There is an annual Summer bicycle event, “The STP”, Seattle to Portland. It covers over 200 miles and limits participation to the first 8,000 who sign up. Some riders cover the distance in a single day, others in two.
We covered the distance, departing Seattle on June 2nd and arriving 3 riding days later in Portland on June 4th. Unlike the STP riders we had duties other than bicycling.
Lunch on the June 2nd included a tour of the Tahoma Family Center, housed in the former St. Leo’s High School. The facility provides meals and services to thousands of unfortunates each week.
More about this Catholic Community Services Center appears at the end of this post.
Lunch and Mass followed…
…and then we were back on the road to complete a 66 mile ride for the day.
Our housing was furnished in the dormitories of Evergreen State College, home of “Speedy the Geoduck”, a species of clam that in real life is the largest in the world. Some say it resembles a… well, I will let you draw your own conclusions.
In the world of strange college mascots, it’s a toss-up between “Speedy” and Mississippi’s Delta State U mascot (where we also stayed) “The Fighting Okra”.
The Evergreen State dorms were delightful. With the exception of drying wet gear and sharing our room with a bicycle it brought back memories of an earlier time in my life.
A short walk into town brought us to a favorite college hangout for dinner and carb-loaded beverages… important for sustaining thirsty cyclists.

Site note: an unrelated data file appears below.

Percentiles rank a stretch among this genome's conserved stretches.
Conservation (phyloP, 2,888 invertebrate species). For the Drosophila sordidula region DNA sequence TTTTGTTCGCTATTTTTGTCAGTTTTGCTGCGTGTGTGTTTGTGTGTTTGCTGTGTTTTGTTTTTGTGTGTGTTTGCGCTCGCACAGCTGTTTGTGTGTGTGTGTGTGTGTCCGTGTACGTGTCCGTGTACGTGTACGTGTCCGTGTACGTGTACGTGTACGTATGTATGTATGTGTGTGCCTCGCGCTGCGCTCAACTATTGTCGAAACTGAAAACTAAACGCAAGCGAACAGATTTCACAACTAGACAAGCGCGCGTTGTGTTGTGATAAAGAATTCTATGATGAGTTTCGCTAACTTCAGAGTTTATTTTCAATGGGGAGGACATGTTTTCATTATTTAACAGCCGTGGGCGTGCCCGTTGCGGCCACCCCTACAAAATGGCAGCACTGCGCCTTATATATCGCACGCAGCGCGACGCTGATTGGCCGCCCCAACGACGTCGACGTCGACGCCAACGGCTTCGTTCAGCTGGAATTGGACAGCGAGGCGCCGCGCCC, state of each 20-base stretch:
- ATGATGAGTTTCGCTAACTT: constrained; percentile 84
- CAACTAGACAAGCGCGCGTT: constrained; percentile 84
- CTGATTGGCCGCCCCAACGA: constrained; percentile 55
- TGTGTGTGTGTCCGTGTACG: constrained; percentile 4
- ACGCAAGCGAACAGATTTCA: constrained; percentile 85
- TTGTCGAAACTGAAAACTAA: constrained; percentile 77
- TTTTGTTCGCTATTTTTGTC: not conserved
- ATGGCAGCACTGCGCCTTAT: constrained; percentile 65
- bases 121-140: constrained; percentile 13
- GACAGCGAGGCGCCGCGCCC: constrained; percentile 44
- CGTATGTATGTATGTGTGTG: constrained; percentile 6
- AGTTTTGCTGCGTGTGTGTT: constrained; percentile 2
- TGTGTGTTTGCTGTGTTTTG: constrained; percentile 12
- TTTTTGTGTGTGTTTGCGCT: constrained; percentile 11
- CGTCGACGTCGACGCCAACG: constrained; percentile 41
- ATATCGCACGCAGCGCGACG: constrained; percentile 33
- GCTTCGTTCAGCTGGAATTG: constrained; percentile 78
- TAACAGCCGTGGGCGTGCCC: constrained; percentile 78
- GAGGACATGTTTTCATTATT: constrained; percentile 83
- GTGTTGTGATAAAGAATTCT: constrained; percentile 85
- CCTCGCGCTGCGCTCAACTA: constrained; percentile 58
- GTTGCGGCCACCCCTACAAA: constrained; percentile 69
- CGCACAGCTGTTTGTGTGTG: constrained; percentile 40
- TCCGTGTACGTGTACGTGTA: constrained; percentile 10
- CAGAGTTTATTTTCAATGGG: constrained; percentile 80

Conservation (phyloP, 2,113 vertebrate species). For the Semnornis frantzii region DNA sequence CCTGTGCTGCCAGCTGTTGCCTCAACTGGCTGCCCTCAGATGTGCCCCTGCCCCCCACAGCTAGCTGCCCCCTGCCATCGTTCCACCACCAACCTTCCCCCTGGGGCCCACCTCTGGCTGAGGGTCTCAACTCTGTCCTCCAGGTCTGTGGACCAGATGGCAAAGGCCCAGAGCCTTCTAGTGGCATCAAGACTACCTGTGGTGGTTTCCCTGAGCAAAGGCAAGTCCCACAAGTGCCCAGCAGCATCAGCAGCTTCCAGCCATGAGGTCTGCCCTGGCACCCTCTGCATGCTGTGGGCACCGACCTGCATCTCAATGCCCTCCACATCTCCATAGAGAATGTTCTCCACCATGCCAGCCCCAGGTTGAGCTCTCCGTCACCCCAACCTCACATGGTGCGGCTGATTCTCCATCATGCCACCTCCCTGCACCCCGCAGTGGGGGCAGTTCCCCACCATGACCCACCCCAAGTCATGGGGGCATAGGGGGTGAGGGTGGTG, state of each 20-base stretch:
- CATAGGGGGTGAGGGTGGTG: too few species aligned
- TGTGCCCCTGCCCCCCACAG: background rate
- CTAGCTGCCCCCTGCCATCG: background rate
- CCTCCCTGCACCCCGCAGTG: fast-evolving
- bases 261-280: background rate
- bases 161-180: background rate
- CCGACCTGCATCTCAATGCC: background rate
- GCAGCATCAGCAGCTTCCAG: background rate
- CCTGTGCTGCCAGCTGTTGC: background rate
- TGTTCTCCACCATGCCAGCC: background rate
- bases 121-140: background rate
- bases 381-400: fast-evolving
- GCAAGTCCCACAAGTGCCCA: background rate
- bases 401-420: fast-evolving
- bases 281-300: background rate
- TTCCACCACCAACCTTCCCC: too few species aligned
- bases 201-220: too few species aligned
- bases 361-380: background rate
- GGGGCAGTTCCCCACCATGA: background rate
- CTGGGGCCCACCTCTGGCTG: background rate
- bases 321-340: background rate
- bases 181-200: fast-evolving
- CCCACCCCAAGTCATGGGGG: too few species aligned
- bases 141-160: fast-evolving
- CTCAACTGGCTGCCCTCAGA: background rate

June 3rd, 65 miles to Castle Rock included some pleasant miles of “rails to trails” riding, enhanced by music from a mini-speaker attached to my bike.
We concluding the day with dinner hosted by the Knights of Columbus chapter in Kelso Washington. Our spirits were high. We had not yet begun to hate pasta.
My experience the prior day at the Tahoma Family Center still weighed heavily on my mind:
(June 3, 2010) “Dignity Dies Last”
Many of us have heard this speech: “In the unlikely event that there is a loss of cabin pressure, a mask will fall from a compartment above you, and provide you with oxygen…”.
We take for granted that on a journey we will be provided with our basic necessities. Air, water, food, safety. Most of us never consider two other “necessities” that we also take for granted… hope and dignity.
Wednesday (June 2, 2010), the Cycling for Change Team was provided lunch at St. Leo’s Church soup kitchen in Seattle, Washington. St. Leo’s provides breakfast and lunch meals for between 800 and 1,100 people every day, 5 days a week. As one of the staff people explained, the numbers tend to go up at the end of the month when people find that they have run out of money.
Our visit was at the start of the month, but the lunchroom set in a large and old repurposed school appeared filled to capacity. As I walked through the door I experienced an emotional version of a “sudden loss of cabin pressure”. Before me was a post-apocalypse vision that we have all seen in science fiction movies. A crush of vacant eyed people, soiled, many wearing what amounted to tatters. We were to dine shoulder to shoulder with the people that Seattle had forgotten.